Howard Marks put it nicely when he said that, rather than worrying about share price volatility, ‘The possibility of permanent loss is the risk I worry about… and every practical investor I know worries about.’ When we think about how risky a company is, we always like to look at its use of debt, since debt overload can lead to ruin. As with many other companies Chart Industries, Inc. (NYSE:GTLS) makes use of debt. But should shareholders be worried about its use of debt?
When Is Debt A Problem?
Debt is a tool to help businesses grow, but if a business is incapable of paying off its lenders, then it exists at their mercy. Part and parcel of capitalism is the process of ‘creative destruction’ where failed businesses are mercilessly liquidated by their bankers. However, a more usual (but still expensive) situation is where a company must dilute shareholders at a cheap share price simply to get debt under control. Having said that, the most common situation is where a company manages its debt reasonably well – and to its own advantage. The first thing to do when considering how much debt a business uses is to look at its cash and debt together.
How Much Debt Does Chart Industries Carry?
The image below, which you can click on for greater detail, shows that at September 2021 Chart Industries had debt of US$795.1m, up from US$706.7m in one year. On the flip side, it has US$102.9m in cash leading to net debt of about US$692.2m.
A Look At Chart Industries’ Liabilities
According to the last reported balance sheet, Chart Industries had liabilities of US$719.5m due within 12 months, and liabilities of US$671.8m due beyond 12 months. Offsetting this, it had US$102.9m in cash and US$339.1m in receivables that were due within 12 months. So its liabilities total US$949.3m more than the combination of its cash and short-term receivables.
Given Chart Industries has a market capitalization of US$6.73b, it’s hard to believe these liabilities pose much threat. Having said that, it’s clear that we should continue to monitor its balance sheet, lest it change for the worse.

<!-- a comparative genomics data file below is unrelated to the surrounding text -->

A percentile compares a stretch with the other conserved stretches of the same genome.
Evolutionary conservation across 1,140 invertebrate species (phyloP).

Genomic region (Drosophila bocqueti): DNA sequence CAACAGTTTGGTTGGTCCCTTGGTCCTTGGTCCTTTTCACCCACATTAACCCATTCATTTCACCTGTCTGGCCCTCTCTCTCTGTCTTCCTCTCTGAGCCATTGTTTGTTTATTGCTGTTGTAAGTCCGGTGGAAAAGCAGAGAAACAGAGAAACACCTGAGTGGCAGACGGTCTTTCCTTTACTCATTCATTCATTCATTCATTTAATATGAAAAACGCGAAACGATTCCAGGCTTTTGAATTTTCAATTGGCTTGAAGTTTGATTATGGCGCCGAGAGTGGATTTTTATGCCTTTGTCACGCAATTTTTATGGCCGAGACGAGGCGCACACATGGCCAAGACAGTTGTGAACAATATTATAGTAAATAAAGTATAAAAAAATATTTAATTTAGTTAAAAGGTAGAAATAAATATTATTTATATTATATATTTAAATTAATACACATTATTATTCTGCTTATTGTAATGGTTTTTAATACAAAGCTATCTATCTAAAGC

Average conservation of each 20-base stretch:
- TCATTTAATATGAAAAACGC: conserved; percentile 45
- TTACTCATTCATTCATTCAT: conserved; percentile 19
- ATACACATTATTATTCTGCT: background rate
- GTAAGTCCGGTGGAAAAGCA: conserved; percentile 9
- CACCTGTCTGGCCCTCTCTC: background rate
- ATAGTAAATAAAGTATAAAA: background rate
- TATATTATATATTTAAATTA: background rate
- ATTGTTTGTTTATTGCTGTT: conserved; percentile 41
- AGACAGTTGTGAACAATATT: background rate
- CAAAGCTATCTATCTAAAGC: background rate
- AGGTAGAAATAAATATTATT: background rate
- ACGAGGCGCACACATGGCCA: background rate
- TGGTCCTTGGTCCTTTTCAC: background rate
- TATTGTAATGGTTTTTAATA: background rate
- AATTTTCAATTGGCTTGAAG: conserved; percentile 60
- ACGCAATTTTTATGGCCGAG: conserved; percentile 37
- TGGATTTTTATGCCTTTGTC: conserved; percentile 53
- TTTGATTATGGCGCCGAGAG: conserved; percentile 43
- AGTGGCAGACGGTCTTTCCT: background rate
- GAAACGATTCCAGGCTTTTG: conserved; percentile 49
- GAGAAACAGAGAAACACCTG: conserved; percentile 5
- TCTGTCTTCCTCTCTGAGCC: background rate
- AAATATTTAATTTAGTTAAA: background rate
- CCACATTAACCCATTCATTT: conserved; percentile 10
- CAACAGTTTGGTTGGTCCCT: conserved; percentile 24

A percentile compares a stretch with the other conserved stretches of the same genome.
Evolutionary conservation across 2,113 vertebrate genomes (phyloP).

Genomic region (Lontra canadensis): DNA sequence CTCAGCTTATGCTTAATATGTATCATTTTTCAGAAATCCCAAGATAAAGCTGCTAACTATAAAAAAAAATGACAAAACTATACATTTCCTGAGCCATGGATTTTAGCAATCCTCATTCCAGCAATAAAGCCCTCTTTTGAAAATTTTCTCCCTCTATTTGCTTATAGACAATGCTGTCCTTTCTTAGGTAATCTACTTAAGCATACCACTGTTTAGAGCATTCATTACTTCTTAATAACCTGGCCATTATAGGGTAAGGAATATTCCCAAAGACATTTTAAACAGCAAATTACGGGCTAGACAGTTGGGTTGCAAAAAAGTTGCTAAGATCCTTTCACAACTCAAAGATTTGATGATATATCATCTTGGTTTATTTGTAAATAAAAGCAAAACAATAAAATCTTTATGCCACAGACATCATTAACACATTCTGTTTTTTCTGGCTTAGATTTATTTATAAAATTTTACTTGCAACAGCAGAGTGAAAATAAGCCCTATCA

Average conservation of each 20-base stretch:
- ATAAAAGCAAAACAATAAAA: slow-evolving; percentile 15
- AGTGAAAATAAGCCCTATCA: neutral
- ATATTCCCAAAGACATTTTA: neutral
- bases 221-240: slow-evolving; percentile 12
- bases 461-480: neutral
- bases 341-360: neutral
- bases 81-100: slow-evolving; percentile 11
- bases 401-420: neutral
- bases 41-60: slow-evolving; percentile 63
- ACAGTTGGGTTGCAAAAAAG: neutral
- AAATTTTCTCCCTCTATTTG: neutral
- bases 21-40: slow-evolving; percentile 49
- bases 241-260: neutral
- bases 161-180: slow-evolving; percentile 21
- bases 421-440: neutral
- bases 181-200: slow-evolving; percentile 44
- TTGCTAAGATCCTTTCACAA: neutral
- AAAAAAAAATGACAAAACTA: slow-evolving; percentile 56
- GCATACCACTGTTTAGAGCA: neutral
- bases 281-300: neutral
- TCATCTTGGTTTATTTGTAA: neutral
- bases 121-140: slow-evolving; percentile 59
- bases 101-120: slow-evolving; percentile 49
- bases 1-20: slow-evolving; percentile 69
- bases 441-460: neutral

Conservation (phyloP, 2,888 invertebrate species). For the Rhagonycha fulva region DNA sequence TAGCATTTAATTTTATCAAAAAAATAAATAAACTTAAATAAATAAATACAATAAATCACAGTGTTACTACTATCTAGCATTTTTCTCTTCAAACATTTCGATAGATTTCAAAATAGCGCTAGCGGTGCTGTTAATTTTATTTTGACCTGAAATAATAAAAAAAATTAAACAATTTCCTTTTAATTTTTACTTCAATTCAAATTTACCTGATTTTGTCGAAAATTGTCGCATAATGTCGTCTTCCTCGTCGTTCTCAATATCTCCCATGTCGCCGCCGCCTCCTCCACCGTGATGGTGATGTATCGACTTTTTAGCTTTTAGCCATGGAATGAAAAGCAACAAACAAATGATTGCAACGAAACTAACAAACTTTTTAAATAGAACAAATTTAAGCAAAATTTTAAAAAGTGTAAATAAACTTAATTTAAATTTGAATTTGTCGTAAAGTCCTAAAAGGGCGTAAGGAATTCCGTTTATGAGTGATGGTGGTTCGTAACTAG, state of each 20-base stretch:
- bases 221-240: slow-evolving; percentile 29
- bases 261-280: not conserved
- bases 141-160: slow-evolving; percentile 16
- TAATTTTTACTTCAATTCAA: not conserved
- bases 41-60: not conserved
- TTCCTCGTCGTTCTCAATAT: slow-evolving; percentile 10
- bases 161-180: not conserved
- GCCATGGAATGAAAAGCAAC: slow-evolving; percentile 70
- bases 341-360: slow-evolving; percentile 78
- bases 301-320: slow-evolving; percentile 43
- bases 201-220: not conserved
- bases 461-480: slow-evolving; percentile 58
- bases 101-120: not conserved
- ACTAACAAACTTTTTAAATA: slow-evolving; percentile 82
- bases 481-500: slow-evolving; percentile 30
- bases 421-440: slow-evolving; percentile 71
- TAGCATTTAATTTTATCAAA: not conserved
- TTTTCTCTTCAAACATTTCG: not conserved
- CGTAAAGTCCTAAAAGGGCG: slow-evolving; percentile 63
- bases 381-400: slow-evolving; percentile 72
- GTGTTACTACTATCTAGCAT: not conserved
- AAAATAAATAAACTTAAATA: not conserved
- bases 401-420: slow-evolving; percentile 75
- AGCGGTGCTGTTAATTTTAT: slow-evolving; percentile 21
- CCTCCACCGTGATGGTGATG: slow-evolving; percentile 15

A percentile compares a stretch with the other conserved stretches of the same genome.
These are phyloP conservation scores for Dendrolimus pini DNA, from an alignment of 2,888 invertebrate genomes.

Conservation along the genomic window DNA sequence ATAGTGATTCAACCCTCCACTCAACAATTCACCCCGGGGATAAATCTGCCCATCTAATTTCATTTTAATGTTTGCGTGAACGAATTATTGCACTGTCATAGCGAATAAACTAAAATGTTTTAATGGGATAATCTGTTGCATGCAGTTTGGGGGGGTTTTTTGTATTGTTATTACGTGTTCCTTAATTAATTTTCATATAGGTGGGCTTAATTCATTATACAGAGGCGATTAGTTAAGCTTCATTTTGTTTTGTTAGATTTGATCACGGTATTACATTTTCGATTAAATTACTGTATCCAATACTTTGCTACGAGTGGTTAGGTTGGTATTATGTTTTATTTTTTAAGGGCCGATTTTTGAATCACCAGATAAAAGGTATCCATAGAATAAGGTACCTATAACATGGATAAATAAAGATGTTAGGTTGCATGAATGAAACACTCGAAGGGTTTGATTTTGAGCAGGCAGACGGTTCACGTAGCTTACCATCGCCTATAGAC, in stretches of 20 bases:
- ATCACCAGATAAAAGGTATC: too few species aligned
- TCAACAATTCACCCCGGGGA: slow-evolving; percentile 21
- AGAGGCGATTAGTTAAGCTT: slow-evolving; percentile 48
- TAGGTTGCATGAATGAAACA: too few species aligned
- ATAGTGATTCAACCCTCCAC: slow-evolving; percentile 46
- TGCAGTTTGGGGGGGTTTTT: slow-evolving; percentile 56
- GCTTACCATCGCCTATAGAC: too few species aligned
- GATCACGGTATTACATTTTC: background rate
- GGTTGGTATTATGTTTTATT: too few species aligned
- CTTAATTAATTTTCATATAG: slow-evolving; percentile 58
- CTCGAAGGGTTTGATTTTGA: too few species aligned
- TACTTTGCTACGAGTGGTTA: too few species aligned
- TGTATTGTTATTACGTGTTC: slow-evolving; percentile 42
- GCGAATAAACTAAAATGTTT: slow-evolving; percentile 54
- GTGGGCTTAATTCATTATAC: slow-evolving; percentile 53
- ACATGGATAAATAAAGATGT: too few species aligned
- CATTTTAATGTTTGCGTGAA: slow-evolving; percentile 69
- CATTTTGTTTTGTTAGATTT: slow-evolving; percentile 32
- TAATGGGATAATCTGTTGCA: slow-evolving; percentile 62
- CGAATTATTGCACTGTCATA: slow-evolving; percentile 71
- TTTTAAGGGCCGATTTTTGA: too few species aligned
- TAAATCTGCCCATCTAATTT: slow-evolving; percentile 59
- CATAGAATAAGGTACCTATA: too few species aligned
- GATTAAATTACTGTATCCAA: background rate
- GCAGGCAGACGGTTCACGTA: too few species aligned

We measure a company’s debt load relative to its earnings power by looking at its net debt divided by its earnings before interest, tax, depreciation, and amortization (EBITDA) and by calculating how easily its earnings before interest and tax (EBIT) cover its interest expense (interest cover). The advantage of this approach is that we take into account both the absolute quantum of debt (with net debt to EBITDA) and the actual interest expenses associated with that debt (with its interest cover ratio).
Chart Industries has a debt to EBITDA ratio of 3.6, which signals significant debt, but is still pretty reasonable for most types of business. But its EBIT was about 13.4 times its interest expense, implying the company isn’t really paying a high cost to maintain that level of debt. Even were the low cost to prove unsustainable, that is a good sign. Chart Industries grew its EBIT by 5.1% in the last year. That’s far from incredible but it is a good thing, when it comes to paying off debt. The balance sheet is clearly the area to focus on when you are analysing debt. But ultimately the future profitability of the business will decide if Chart Industries can strengthen its balance sheet over time.
But our final consideration is also important, because a company cannot pay debt with paper profits; it needs cold hard cash. So it’s worth checking how much of that EBIT is backed by free cash flow. Over the most recent three years, Chart Industries recorded free cash flow worth 55% of its EBIT, which is around normal, given free cash flow excludes interest and tax. This free cash flow puts the company in a good position to pay down debt, when appropriate.
The good news is that Chart Industries’s demonstrated ability to cover its interest expense with its EBIT delights us like a fluffy puppy does a toddler. But truth be told we feel its net debt to EBITDA does undermine this impression a bit. All these things considered, it appears that Chart Industries can comfortably handle its current debt levels. Of course, while this leverage can enhance returns on equity, it does bring more risk, so it’s worth keeping an eye on this one. There’s no doubt that we learn most about debt from the balance sheet.